FIG. 4 is a characteristics diagram showing a relationship between a mean particle diameter of the ruthenium oxide powder in the piezoresistance element and the GF value or noise level of the mechanical sensor.

FIG. 5 is a characteristics diagram showing a relationship between the mean particle diameter of the glass powder used in the piezoresistance paste and a static electricity characteristics of the obtained mechanical sensor.

FIG. 6 is a characteristics diagram showing a relationship between a thickness of the piezoresistance element and the GF value of the mechanical sensor.

DETAILED DESCRIPTION OF THE INVENTION

The mechanical sensor according to the present invention comprises: an insulating substrate; a pair of electrodes provided on the insulating substrate; and a piezoresistance element formed in connect with the electrodes, the piezoresistance element substantially consisting of a glass of the PbO--SiO2 --B2 O3 --Al2 O3 system comprising 73.1 to 86.7 wt % of PbO, 9.7 to 22.2 wt % of SiO2, 2.5 to 5.0 wt % of B2 O3 and 0.9 to 3.6 wt % of Al2 O3 and a ruthenium oxide powder dispersed in the glass.

In a preferred mode of the present invention, the ruthenium oxide powder is contained in the piezoresistance element at 10 to 30 parts by weight per 100 parts by weight of the sum of the ruthenium oxide power and the glass.

In another preferred mode of the present invention, the mean particle diameter of the ruthenium oxide powder is 0.5 to 3.0 μm.

In still another preferred mode of the present invention, the insulating substrates include a substrate of ceramics such as alumina and a substrate of a metal base with a crystallized glass layer provided on the surface as an insulating layer.

The preferred metal base materials to be used in the mechanical sensor of the present invention are such alloys as cold rolled carbon steels, stainless steels, silicon steels, nickel-chromium-iron, nickel-iron, covar and invar and their clad materials. Of these, the stainless steels, especially SUS 430, are the most suitable in view of adhesion to the insulating layer.

The metal base material is formed into a desired shape by usual machining, etching, laser technique or the like. The shape is chosen among cylinder, plate (foil included) and others, depending on a level of load and a kind of use.

To enhance the adhesion of the insulating layer to be formed, the surface of the metal base is degreased, then sand-blasted and plated with nickel or cobalt, followed by thermal oxidation treatment to form an oxide coating layer on the surface.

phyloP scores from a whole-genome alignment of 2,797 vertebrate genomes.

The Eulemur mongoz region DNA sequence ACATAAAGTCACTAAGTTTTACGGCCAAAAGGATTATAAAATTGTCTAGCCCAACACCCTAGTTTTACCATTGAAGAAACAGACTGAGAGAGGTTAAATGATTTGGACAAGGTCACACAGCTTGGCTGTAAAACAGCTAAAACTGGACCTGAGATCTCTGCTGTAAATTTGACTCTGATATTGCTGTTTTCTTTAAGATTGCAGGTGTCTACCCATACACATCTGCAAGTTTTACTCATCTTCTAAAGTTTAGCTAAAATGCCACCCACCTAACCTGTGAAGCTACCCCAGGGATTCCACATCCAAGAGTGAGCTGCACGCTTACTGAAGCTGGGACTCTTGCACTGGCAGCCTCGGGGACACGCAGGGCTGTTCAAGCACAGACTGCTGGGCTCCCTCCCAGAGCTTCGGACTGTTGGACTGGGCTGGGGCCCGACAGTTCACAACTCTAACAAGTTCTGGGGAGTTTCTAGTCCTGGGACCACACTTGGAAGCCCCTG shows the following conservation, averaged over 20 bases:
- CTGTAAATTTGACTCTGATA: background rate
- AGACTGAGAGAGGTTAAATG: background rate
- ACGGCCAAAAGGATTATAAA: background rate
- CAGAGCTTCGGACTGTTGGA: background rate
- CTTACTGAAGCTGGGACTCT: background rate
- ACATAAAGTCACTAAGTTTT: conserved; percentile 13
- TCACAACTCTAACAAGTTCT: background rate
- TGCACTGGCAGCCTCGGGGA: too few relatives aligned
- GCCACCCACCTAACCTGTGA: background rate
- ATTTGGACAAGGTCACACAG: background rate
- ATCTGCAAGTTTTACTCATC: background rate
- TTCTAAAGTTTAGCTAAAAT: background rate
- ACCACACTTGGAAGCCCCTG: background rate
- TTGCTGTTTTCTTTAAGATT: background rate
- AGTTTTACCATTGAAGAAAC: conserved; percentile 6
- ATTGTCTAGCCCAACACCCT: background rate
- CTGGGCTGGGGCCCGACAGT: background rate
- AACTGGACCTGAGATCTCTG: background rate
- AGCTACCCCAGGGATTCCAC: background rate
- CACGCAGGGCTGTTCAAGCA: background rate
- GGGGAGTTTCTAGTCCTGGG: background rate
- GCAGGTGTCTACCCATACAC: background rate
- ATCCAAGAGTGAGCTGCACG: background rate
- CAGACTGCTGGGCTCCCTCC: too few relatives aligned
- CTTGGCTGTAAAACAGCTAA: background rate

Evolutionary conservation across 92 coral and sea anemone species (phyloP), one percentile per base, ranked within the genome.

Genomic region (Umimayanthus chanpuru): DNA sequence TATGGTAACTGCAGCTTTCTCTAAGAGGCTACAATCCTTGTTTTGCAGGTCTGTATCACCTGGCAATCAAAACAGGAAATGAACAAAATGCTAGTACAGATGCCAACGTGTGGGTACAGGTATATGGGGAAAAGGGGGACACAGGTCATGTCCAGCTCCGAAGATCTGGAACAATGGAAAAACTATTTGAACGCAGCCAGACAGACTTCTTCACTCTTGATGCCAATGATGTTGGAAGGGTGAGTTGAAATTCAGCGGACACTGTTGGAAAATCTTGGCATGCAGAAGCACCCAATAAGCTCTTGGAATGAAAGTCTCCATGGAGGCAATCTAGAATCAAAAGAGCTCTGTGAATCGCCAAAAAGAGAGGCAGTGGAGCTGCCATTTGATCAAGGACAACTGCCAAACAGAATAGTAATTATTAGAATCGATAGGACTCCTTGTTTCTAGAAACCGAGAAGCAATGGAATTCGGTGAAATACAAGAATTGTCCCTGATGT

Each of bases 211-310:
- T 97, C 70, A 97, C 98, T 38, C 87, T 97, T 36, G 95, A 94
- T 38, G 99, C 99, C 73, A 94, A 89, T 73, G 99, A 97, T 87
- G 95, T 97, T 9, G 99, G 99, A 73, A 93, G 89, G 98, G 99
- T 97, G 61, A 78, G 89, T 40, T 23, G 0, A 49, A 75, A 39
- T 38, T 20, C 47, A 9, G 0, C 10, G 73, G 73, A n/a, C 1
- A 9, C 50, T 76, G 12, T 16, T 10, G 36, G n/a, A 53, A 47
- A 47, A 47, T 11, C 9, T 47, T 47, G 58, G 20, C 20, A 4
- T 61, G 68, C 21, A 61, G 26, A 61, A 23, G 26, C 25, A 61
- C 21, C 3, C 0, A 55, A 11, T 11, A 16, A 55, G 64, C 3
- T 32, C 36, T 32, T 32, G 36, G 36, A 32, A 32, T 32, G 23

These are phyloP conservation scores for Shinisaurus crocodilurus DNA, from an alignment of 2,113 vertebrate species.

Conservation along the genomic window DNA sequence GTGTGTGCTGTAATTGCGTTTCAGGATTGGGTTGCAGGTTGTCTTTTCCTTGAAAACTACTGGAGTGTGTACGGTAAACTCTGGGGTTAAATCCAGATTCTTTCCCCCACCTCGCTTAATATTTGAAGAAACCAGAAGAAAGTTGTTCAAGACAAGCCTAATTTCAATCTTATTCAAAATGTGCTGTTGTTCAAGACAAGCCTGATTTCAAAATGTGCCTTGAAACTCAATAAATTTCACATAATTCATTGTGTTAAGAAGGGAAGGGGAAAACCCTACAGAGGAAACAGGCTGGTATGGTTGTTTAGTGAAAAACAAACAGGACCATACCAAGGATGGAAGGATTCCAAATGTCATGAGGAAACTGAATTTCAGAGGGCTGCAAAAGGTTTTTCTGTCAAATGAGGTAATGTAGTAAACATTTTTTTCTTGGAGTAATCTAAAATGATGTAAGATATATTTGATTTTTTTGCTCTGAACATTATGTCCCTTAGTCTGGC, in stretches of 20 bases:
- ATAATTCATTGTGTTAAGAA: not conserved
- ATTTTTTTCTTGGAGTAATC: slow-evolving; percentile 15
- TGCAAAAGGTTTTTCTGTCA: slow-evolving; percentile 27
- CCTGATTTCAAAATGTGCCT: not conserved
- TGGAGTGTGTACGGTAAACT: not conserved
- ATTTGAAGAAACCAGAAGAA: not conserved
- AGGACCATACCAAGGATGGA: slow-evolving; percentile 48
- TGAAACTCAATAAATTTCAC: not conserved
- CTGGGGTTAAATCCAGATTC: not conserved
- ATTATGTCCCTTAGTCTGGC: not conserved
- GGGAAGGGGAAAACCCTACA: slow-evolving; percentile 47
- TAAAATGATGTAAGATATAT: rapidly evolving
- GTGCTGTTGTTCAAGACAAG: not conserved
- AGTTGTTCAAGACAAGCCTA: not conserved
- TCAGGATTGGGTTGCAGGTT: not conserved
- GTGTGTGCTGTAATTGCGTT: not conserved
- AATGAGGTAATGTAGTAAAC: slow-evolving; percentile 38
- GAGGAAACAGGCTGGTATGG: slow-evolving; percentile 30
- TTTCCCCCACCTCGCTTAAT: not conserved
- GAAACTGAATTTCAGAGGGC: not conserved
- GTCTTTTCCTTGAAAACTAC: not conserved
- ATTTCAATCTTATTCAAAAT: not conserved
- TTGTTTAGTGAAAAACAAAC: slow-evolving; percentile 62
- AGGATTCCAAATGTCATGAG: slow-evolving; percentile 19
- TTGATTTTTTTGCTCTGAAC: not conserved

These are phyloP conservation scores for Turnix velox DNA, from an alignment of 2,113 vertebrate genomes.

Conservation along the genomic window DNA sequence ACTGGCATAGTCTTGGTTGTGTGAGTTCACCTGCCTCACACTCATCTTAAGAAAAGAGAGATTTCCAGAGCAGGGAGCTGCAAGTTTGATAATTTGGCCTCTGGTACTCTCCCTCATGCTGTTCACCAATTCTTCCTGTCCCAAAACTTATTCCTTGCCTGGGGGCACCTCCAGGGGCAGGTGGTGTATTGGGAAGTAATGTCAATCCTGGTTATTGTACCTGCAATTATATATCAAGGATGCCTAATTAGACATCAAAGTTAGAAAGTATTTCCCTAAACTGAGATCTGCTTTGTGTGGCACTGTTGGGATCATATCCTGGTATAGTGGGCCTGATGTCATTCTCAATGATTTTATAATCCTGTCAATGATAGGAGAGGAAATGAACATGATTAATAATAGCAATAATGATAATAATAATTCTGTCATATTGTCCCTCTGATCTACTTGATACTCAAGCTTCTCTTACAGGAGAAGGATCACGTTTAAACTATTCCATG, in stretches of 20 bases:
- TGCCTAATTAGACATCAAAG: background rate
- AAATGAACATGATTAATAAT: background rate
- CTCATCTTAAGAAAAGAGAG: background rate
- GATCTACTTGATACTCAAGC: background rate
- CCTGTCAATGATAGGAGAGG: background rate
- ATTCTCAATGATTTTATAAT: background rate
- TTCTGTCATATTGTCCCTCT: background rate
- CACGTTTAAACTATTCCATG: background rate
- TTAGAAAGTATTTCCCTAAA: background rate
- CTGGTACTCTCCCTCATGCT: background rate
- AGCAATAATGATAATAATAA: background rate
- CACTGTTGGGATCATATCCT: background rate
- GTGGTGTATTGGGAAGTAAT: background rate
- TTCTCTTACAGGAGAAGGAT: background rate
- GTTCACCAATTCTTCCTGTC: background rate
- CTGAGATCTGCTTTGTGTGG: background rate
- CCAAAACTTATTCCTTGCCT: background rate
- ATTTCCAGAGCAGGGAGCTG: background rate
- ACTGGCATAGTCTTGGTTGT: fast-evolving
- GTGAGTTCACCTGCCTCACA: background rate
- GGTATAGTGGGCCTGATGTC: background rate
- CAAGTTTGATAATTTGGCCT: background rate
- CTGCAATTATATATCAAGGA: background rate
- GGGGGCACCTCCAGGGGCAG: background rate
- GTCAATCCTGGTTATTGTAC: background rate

On the metal base, an insulating layer of a crystallized glass is formed. A non-alkali crystallized glass which deposits a crystal phase of the MgO type in baking, for example, is preferable as a crystallized glass layer in view of electric insulating property or heat resistance. Especially desirable is a glass composed of 7 to 30 wt % of SiO2, 5 to 34 wt % of B2 O3 and 0 to 20 wt % of CaO, 16 to 50 wt % of MgO, 0 to 40 wt % of La2 O3, 0 to 5 wt % of ZrO2 and 0 to 5 wt % of P2 O5.

The suitable methods for coating the metal base with the crystallized glass layer include spraying, powder electrostatic coating and electrophoretic coating, for example. The most suitable is the electrophoretic coating because of closeness of coat, high electric insulating property and other reasons.

Here explained an example of forming the crystallized glass layer by electrophoretic coating. At first, an alcohol and a small quantity of water are added to a glass frit, which is then milled in a ball mill for about 20 hours to pulverize the glass frit into a powder having a mean particle diameter of 1 to 5 μm. The slurry thus prepared is placed in an electrolytic bath and circulated. Then, the metal base is dipped in this slurry to let the glass powder deposit on the surface of the metal base by negative polarizing at 300 volts. The metal base is then dried and baked. In baking, the glass particles are fused and a glass layer is formed on the surface of the metal base. At this time, since the components of the glass powder and the components of the metal base are well diffused mutually, a firm adhesion can be obtained between the glass layer and the metal base.

It is desirable that the baking temperature is gradually raised from a room temperature to a required temperature. In this method, countless numbers of very fine needle crystals can be deposited, and thus the obtained glass layer is high in mechanical strength and in adhesion to a piezoresistance element to be formed thereon.